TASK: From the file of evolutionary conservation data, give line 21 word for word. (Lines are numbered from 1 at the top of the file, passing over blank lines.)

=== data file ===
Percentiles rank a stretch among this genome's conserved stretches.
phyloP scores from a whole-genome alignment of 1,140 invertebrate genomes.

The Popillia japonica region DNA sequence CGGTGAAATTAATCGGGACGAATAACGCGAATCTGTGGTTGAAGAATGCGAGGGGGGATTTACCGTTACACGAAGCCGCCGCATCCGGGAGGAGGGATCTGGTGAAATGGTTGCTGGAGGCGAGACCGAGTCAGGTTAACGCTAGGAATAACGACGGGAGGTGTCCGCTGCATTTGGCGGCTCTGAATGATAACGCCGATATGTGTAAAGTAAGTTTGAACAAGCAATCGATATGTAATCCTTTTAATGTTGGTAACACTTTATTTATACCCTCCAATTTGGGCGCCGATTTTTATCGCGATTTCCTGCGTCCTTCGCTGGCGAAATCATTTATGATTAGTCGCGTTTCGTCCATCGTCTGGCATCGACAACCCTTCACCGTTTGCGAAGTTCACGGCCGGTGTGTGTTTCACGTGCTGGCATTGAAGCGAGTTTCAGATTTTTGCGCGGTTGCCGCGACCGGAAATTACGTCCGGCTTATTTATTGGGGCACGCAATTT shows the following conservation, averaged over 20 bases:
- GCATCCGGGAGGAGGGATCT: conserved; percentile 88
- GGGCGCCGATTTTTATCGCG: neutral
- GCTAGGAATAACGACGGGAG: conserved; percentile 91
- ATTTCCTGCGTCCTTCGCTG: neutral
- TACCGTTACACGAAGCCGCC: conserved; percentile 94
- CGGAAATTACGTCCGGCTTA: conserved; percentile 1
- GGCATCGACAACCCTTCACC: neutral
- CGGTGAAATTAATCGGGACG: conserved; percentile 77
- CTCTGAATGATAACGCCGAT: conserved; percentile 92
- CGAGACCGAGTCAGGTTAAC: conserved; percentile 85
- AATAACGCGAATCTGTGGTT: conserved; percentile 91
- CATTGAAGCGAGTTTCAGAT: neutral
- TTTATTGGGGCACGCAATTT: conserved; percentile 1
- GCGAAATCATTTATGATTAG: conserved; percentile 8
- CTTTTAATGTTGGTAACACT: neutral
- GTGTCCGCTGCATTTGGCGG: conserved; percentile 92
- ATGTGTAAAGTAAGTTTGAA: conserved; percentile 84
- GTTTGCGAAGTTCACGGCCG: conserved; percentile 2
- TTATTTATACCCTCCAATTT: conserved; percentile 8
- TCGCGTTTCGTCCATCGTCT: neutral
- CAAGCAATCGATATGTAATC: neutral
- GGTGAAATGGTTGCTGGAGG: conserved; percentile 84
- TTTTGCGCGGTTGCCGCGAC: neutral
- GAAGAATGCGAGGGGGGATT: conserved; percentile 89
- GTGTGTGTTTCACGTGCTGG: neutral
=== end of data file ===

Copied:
- GTTTGCGAAGTTCACGGCCG: conserved; percentile 2